The solution was to remove part of the original sample inside the injector unit via a split flow mechanism. This greatly increased the complexity of the injector pneumatics, and also resulted in detection issues as less sample was reaching the detector. There are other injection techniques that can be utilised with GC, however this article will focus on the split/splitless injector, although it is noted that the use of cold on column will alleviate some of the challenges that are discussed here.
The sample will typically be in a vial and then prior to injection transferred to a syringe immediately prior to the injection process. There are issues associated with the process in ensuring that the sample remains intact, and consistent with the sample that was originally taken. Sample component loss from the vial, can occur due to adsorption of an analyte on an activated surface or due to evaporation caused by an ill-fitting closure, or inappropriate use of a particular septa. Assuming the sample integrity is maintained within the sample vial and transferring to the syringe, the next consideration is moving the sample into the injection port.
This requires the needle to typically go through a septa into a heated port. This means that the selection of the material for the septa becomes a critical decision, since the septa will be pierced many times before it is replaced. If the material is too hard then this could result in needle damage or coring of the septa. It is also important not to overtighten the septum nut, which can result in the same effect occurring. Coring is when tiny particles of the septa are broken off during the injection process, and these can transfer to the injection port and even the column, resulting in contamination or potential blockages. It should be noted that it is also important not to under tighten the septa nut as this could result in a loss of sample through the septa.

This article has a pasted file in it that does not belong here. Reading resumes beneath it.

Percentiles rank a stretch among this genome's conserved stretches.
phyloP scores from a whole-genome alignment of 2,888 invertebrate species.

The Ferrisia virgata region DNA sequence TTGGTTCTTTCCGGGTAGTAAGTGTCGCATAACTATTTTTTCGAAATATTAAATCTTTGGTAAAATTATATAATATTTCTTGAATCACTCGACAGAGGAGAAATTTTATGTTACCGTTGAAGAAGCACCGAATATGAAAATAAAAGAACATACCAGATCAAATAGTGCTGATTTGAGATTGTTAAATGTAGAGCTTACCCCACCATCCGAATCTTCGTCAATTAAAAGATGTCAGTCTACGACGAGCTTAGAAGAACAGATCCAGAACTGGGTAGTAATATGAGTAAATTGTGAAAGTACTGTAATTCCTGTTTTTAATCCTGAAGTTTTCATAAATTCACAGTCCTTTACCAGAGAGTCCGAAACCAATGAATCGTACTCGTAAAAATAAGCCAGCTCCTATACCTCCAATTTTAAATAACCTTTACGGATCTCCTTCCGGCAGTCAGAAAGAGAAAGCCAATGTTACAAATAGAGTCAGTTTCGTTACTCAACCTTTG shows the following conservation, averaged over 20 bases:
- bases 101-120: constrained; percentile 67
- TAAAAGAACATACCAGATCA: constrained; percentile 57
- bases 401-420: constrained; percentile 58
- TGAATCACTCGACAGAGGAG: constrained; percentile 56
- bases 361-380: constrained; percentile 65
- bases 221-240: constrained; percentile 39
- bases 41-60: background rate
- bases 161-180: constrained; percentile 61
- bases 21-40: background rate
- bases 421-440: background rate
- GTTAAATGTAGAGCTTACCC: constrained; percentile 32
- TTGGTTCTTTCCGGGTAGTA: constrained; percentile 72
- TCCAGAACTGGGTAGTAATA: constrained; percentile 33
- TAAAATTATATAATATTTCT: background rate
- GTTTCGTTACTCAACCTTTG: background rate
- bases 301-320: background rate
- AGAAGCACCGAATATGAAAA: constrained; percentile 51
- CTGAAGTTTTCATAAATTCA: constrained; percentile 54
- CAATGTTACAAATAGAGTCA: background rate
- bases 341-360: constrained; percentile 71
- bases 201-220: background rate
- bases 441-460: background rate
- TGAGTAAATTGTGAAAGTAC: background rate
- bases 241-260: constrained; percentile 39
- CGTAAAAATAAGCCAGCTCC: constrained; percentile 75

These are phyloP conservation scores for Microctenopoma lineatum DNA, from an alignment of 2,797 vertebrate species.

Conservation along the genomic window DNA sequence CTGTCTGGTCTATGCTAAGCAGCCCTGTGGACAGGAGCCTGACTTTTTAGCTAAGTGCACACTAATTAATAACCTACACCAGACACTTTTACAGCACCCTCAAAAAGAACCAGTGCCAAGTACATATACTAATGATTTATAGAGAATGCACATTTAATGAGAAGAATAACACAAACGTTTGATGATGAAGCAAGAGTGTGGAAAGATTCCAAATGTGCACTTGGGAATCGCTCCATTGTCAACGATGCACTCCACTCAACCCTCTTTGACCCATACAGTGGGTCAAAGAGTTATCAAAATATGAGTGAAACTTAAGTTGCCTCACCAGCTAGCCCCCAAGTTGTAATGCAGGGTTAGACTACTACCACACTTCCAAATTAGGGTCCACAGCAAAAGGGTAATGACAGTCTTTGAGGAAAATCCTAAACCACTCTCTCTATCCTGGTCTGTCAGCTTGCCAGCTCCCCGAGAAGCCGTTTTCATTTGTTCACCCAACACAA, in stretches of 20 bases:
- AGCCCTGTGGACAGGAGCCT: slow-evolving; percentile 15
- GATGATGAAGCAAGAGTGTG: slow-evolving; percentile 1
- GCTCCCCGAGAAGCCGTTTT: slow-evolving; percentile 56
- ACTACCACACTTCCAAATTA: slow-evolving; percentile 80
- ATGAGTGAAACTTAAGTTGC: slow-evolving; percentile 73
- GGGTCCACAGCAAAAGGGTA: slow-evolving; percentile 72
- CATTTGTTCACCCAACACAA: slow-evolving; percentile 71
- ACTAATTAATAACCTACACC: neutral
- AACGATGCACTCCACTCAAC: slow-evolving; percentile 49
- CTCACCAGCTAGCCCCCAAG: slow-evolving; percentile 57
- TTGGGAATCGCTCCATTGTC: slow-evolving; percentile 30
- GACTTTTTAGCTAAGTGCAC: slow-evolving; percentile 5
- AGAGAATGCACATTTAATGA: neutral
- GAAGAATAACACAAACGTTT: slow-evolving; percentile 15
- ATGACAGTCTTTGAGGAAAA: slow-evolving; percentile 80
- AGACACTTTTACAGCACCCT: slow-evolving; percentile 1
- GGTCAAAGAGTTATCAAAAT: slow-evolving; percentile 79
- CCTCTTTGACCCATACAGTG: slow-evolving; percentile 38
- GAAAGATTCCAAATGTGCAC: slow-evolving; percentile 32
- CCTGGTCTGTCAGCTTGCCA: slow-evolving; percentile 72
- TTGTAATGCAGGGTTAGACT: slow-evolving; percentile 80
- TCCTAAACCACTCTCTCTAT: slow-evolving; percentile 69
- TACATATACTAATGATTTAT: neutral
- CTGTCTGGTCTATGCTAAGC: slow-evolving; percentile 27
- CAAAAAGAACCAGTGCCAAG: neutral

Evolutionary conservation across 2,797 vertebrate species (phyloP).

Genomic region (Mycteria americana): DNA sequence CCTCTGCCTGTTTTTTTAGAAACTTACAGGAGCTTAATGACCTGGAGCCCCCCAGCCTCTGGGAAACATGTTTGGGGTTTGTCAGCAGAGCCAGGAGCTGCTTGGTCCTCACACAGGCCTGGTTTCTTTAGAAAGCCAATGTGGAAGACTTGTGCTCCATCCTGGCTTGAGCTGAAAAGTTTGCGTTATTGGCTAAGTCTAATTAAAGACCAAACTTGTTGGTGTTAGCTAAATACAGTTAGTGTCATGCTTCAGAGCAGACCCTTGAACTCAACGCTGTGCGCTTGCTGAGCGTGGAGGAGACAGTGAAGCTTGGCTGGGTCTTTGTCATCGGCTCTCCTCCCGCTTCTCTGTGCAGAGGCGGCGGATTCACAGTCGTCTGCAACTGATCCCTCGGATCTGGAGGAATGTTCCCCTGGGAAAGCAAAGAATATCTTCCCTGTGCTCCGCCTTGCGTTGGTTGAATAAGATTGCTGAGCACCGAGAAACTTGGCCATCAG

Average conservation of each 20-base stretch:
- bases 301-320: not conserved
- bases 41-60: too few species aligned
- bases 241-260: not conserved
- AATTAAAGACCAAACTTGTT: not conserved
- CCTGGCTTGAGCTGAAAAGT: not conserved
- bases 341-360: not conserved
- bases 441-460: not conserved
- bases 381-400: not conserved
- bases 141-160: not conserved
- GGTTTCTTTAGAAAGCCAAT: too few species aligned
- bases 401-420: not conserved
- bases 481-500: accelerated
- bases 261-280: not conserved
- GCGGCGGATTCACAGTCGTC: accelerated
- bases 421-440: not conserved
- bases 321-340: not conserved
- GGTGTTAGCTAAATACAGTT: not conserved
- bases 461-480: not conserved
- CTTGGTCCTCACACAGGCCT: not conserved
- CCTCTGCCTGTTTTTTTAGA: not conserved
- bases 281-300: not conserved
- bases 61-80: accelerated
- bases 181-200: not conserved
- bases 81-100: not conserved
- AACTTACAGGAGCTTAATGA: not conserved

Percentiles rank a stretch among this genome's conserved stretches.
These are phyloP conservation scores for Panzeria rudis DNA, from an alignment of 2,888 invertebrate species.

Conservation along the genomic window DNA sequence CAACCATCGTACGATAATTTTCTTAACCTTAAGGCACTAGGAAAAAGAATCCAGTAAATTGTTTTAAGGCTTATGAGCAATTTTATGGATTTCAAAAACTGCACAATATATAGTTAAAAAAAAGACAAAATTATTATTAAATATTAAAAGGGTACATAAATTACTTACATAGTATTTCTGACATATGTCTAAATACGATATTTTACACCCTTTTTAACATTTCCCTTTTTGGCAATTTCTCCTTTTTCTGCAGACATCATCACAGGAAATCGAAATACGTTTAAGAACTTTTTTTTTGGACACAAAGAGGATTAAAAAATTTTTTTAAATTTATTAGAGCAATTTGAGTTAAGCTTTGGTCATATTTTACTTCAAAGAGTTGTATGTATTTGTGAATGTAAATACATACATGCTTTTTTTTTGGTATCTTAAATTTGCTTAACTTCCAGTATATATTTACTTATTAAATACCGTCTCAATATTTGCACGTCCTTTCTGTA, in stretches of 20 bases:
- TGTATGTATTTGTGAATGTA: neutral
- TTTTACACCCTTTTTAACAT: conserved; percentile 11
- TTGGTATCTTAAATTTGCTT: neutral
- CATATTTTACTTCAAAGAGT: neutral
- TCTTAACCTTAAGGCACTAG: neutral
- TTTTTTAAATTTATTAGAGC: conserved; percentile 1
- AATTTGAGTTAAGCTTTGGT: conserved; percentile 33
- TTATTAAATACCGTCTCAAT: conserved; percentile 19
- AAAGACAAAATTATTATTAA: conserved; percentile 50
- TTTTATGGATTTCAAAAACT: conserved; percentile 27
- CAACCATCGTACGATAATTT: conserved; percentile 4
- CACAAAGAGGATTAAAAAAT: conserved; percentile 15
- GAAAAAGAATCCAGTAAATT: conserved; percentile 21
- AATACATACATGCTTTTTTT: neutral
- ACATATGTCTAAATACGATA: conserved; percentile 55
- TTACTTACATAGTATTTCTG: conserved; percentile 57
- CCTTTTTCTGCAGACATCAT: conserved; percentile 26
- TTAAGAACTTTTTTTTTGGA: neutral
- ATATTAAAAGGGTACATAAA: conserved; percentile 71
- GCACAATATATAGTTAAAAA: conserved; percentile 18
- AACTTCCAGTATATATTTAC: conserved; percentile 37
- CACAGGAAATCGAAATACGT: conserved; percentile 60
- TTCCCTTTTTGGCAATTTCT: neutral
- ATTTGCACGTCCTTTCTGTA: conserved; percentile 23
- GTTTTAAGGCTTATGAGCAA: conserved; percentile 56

The injection port is heated to ensure that volatilisation of the sample occurs and that the individual components are in a gaseous state. There are a range of temperatures that are utilised ranging from just above room temperature up to 450°C, the higher the temperature the more likely components within the septa will bleed into the injection port, and the use of temperature gradients within the injector port may result in a build-up of bleed components, that effectively get reinjected on the next injection cycle. These components, such as silicone oils or phthalates, are used in the manufacturing process. Septa bleed can be alleviated by a variety of approaches.